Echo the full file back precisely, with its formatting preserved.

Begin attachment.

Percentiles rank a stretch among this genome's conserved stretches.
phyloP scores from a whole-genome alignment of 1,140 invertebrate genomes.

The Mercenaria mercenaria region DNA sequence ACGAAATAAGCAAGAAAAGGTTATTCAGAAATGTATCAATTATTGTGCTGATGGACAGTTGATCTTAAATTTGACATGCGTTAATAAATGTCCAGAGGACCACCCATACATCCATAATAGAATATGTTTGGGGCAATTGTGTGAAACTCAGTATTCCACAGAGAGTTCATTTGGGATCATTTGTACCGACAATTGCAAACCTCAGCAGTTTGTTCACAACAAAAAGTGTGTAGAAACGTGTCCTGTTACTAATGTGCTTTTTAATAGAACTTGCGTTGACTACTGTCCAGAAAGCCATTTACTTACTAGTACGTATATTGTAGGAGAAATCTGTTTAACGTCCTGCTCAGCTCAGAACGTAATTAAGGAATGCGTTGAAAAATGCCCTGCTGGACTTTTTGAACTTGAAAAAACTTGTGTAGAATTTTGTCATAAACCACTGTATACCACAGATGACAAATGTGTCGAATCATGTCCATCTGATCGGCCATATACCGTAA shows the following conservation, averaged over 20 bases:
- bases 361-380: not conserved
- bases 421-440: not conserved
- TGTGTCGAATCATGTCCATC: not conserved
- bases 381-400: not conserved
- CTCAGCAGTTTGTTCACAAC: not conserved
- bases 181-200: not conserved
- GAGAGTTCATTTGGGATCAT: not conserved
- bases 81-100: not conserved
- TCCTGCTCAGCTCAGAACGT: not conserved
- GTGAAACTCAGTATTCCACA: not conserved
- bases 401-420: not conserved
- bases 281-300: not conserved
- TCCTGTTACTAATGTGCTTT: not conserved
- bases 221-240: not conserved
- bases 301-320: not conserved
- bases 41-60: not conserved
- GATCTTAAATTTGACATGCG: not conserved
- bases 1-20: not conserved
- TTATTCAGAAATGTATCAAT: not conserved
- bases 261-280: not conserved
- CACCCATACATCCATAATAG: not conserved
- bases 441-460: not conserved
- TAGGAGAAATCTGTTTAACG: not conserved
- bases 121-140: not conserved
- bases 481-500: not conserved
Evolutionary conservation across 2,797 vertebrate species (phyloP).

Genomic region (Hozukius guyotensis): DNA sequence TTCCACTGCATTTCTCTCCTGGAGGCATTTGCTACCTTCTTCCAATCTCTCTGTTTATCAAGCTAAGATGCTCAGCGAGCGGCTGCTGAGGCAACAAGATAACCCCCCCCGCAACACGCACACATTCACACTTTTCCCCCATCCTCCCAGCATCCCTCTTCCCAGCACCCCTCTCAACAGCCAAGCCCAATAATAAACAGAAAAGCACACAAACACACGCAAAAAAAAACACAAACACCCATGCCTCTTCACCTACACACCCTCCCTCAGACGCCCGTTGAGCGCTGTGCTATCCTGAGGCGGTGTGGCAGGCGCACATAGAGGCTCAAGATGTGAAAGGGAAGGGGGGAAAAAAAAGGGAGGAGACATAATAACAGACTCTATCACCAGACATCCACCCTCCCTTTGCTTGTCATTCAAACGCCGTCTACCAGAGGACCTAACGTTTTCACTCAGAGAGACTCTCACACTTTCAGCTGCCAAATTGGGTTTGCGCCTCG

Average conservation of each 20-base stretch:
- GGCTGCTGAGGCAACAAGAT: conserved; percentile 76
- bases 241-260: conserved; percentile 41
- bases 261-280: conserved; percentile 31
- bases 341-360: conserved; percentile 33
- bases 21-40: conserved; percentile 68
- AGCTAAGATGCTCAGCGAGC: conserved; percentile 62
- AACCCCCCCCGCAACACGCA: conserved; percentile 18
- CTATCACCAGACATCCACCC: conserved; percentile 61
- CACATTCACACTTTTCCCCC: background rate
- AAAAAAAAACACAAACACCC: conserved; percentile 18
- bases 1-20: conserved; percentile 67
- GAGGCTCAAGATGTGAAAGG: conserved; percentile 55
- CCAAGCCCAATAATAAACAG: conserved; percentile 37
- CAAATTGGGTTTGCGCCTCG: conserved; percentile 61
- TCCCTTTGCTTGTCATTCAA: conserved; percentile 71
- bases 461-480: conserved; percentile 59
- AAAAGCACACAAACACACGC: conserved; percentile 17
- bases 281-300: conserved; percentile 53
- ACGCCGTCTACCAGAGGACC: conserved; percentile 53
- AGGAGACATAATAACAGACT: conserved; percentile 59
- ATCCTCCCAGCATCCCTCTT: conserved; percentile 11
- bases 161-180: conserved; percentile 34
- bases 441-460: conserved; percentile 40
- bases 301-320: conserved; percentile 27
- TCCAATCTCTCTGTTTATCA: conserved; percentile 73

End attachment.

Percentiles rank a stretch among this genome's conserved stretches.
phyloP scores from a whole-genome alignment of 1,140 invertebrate genomes.

The Mercenaria mercenaria region DNA sequence ACGAAATAAGCAAGAAAAGGTTATTCAGAAATGTATCAATTATTGTGCTGATGGACAGTTGATCTTAAATTTGACATGCGTTAATAAATGTCCAGAGGACCACCCATACATCCATAATAGAATATGTTTGGGGCAATTGTGTGAAACTCAGTATTCCACAGAGAGTTCATTTGGGATCATTTGTACCGACAATTGCAAACCTCAGCAGTTTGTTCACAACAAAAAGTGTGTAGAAACGTGTCCTGTTACTAATGTGCTTTTTAATAGAACTTGCGTTGACTACTGTCCAGAAAGCCATTTACTTACTAGTACGTATATTGTAGGAGAAATCTGTTTAACGTCCTGCTCAGCTCAGAACGTAATTAAGGAATGCGTTGAAAAATGCCCTGCTGGACTTTTTGAACTTGAAAAAACTTGTGTAGAATTTTGTCATAAACCACTGTATACCACAGATGACAAATGTGTCGAATCATGTCCATCTGATCGGCCATATACCGTAA shows the following conservation, averaged over 20 bases:
- bases 361-380: not conserved
- bases 421-440: not conserved
- TGTGTCGAATCATGTCCATC: not conserved
- bases 381-400: not conserved
- CTCAGCAGTTTGTTCACAAC: not conserved
- bases 181-200: not conserved
- GAGAGTTCATTTGGGATCAT: not conserved
- bases 81-100: not conserved
- TCCTGCTCAGCTCAGAACGT: not conserved
- GTGAAACTCAGTATTCCACA: not conserved
- bases 401-420: not conserved
- bases 281-300: not conserved
- TCCTGTTACTAATGTGCTTT: not conserved
- bases 221-240: not conserved
- bases 301-320: not conserved
- bases 41-60: not conserved
- GATCTTAAATTTGACATGCG: not conserved
- bases 1-20: not conserved
- TTATTCAGAAATGTATCAAT: not conserved
- bases 261-280: not conserved
- CACCCATACATCCATAATAG: not conserved
- bases 441-460: not conserved
- TAGGAGAAATCTGTTTAACG: not conserved
- bases 121-140: not conserved
- bases 481-500: not conserved
Evolutionary conservation across 2,797 vertebrate species (phyloP).

Genomic region (Hozukius guyotensis): DNA sequence TTCCACTGCATTTCTCTCCTGGAGGCATTTGCTACCTTCTTCCAATCTCTCTGTTTATCAAGCTAAGATGCTCAGCGAGCGGCTGCTGAGGCAACAAGATAACCCCCCCCGCAACACGCACACATTCACACTTTTCCCCCATCCTCCCAGCATCCCTCTTCCCAGCACCCCTCTCAACAGCCAAGCCCAATAATAAACAGAAAAGCACACAAACACACGCAAAAAAAAACACAAACACCCATGCCTCTTCACCTACACACCCTCCCTCAGACGCCCGTTGAGCGCTGTGCTATCCTGAGGCGGTGTGGCAGGCGCACATAGAGGCTCAAGATGTGAAAGGGAAGGGGGGAAAAAAAAGGGAGGAGACATAATAACAGACTCTATCACCAGACATCCACCCTCCCTTTGCTTGTCATTCAAACGCCGTCTACCAGAGGACCTAACGTTTTCACTCAGAGAGACTCTCACACTTTCAGCTGCCAAATTGGGTTTGCGCCTCG

Average conservation of each 20-base stretch:
- GGCTGCTGAGGCAACAAGAT: conserved; percentile 76
- bases 241-260: conserved; percentile 41
- bases 261-280: conserved; percentile 31
- bases 341-360: conserved; percentile 33
- bases 21-40: conserved; percentile 68
- AGCTAAGATGCTCAGCGAGC: conserved; percentile 62
- AACCCCCCCCGCAACACGCA: conserved; percentile 18
- CTATCACCAGACATCCACCC: conserved; percentile 61
- CACATTCACACTTTTCCCCC: background rate
- AAAAAAAAACACAAACACCC: conserved; percentile 18
- bases 1-20: conserved; percentile 67
- GAGGCTCAAGATGTGAAAGG: conserved; percentile 55
- CCAAGCCCAATAATAAACAG: conserved; percentile 37
- CAAATTGGGTTTGCGCCTCG: conserved; percentile 61
- TCCCTTTGCTTGTCATTCAA: conserved; percentile 71
- bases 461-480: conserved; percentile 59
- AAAAGCACACAAACACACGC: conserved; percentile 17
- bases 281-300: conserved; percentile 53
- ACGCCGTCTACCAGAGGACC: conserved; percentile 53
- AGGAGACATAATAACAGACT: conserved; percentile 59
- ATCCTCCCAGCATCCCTCTT: conserved; percentile 11
- bases 161-180: conserved; percentile 34
- bases 441-460: conserved; percentile 40
- bases 301-320: conserved; percentile 27
- TCCAATCTCTCTGTTTATCA: conserved; percentile 73